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Anticipating the Severity of COVID-19 to Improve Treatment

Studying the dysregulation of the immune system caused by the HLA-G antigen

Some patients with severe cases of SARS-CoV-2 experience a strong and sudden dysregulation of their immune system. The immunology research team at the François Jacob Institute of Biology (CEA) and the U976 HIPI unit (Saint-Louis Hospital) in Paris are studying the role played by the HLA-G molecule in the immune system, a molecule for which they are the world's leading experts. While the molecule can play a harmful role initially, it is beneficial for controlling the cytokine storm at a later stage. The project aims to provide a better understanding of the virus's physiopathology, uncover new information about the uncontrolled immune response observed during the SARS-CoV-2 infection and propose new treatment options for better patient care.

Project Identity

Project Initiator: CEA/François-Jacob Institute of Biology Year(s) of support: 2020-2021
Support provided: funding of the analytical work (assaying, sequencing, genetic transcription) and of a portion of the salary for a research technician. Amount provided: 158,000 euros
Location: Saint Louis Hospital, Paris, France

Air Liquide Monitoring manager: 

Géraldine Farjot, Air Liquide Santé International

 

Anticipating to Improve Treatment

The work led by Nathalie Rouas-Freiss and overseen by Professor Carosella aims to anticipate the severity of the SARS-CoV-2 infection in order to provide more effective treatments to patients with severe cases.

The research team is working to improve:

  • our understanding of the immune system modulation caused by SARS-CoV-2

and

  • follow-up care for COVID-19 patients, especially by detecting biomarkers that can predict changes in the disease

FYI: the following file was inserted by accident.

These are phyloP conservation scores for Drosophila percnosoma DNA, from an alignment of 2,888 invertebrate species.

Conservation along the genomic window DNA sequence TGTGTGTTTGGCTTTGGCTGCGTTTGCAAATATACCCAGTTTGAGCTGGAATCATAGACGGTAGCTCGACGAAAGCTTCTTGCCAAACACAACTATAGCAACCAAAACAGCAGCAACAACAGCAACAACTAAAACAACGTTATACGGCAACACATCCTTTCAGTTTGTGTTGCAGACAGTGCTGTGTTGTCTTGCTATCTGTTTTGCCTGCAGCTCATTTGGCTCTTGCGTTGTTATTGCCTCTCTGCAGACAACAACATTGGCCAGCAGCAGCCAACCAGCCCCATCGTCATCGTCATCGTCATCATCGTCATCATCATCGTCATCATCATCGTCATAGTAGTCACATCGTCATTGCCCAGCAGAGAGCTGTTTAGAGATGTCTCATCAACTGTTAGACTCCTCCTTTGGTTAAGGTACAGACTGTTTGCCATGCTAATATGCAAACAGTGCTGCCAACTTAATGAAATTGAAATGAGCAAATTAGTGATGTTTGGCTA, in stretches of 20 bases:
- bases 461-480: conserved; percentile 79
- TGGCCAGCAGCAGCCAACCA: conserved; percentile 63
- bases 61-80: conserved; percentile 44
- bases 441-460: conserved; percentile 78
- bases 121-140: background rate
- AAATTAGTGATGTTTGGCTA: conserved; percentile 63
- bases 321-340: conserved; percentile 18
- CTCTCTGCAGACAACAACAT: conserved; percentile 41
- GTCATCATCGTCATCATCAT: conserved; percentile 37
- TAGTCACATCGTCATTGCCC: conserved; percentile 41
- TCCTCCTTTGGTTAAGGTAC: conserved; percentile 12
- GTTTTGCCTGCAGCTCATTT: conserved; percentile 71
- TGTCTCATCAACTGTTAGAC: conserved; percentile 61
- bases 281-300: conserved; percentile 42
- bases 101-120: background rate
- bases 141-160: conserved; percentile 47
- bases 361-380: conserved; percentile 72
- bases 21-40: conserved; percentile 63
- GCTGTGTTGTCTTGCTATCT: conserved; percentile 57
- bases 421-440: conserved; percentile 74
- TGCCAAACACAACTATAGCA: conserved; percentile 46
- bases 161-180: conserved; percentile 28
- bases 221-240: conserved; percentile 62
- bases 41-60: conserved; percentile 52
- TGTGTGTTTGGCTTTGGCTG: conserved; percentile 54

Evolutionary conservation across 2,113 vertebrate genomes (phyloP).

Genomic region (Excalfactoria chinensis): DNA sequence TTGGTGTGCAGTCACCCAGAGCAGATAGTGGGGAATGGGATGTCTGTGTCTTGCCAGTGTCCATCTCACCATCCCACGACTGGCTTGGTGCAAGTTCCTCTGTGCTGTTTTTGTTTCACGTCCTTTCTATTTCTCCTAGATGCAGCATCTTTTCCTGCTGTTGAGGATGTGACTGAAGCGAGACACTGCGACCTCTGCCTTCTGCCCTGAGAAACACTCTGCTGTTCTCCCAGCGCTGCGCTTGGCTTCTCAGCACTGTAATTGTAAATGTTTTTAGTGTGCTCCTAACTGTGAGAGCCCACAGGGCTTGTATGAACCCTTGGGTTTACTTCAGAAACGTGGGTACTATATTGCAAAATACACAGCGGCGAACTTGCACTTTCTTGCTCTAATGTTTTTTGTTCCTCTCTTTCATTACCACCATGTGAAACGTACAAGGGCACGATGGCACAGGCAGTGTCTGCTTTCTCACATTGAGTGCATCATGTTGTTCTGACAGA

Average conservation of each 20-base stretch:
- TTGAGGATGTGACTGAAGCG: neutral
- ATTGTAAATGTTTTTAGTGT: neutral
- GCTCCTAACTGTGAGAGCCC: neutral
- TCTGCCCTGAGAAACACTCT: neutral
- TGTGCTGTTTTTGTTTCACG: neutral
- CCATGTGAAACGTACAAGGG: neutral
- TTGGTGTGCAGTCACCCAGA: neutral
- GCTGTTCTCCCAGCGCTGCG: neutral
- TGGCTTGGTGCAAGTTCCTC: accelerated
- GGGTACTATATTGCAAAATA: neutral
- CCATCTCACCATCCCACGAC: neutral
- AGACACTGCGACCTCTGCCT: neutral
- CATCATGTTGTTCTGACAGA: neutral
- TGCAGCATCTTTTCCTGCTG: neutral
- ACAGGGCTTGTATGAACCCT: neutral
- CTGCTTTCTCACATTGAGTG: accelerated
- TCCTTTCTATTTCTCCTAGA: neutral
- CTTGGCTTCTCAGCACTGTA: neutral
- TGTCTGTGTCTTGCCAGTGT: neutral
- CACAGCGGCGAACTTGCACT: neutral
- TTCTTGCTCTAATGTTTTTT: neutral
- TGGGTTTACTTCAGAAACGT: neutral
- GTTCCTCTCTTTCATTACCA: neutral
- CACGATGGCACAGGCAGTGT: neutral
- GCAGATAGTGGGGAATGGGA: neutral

The team is focusing their research on the molecule for which they are the world's leading experts – the HLA-G molecule, which is present at elevated levels in cells infected by the virus.

Positive and Negative Effects of HLA-G

HLA-G is short for human leukocyte antigen1. This molecule is known to inhibit the function of immune cells by interacting with the receptors present on the immune cells. As a result, it limits the duration and intensity of the immune reaction - known as the immune checkpoint. 

The researchers aim to test the hypothesis that HLA-G can play both a harmful and beneficial role in the progression of COVID-19:

  • In the first stage of the infection: when a fast, effective antiviral immune response is needed, the molecule blocks the immune system
  • In the second stage of the infection: during the hyperinflammatory syndrome (cytokine storm) experienced by certain patients with severe cases, HLA-G controls and limits inflammation

If the level of immune system dysregulation caused by HLA-G does in fact correlate to the level of severity of the disease:

  • the immune checkpoint can be taken as a predictive biomarker for the progression of the disease
  • patients who are likely to develop severe cases of COVID-19 can be identified

The researchers will study the immune parameters of more than one hundred COVID-19 patients admitted to the hospital during the first weeks of the disease by targeting the HLA-G molecule and its receptors, as well as the receptors for the SARS-CoV-2 coronavirus. One segment of the patients comes from the retrospective COVIDeF2 cohort, while the other segment is currently enrolled in the research program thanks to the partnership with Professor Olivier Brugière, a pulmonologist at Foch hospital.

Did you know?

HLA-G plays a beneficial role during pregnancy: it helps the mother's body tolerate the fetus, which is initially considered a foreign object. Another beneficial application: organ transplants. The higher the levels of HLA-G on the transplant and circulating in the blood, the better the transplant is tolerated by the body. 

On the other hand, this molecule is found in large quantities in cells implicated in pathologies such as cancer and during infections of viruses like the flu. By blocking the immune system, HLA-G enables tumors and viruses to spread.

1 An antigen is a natural or synthetic macromolecule that is recognized by the antibodies or cells of an organism's immune system and has the ability to trigger an immune response.
2 Cohort of patients hospitalized in Ile-de-France during the first wave of COVID-19 in the spring of 2020.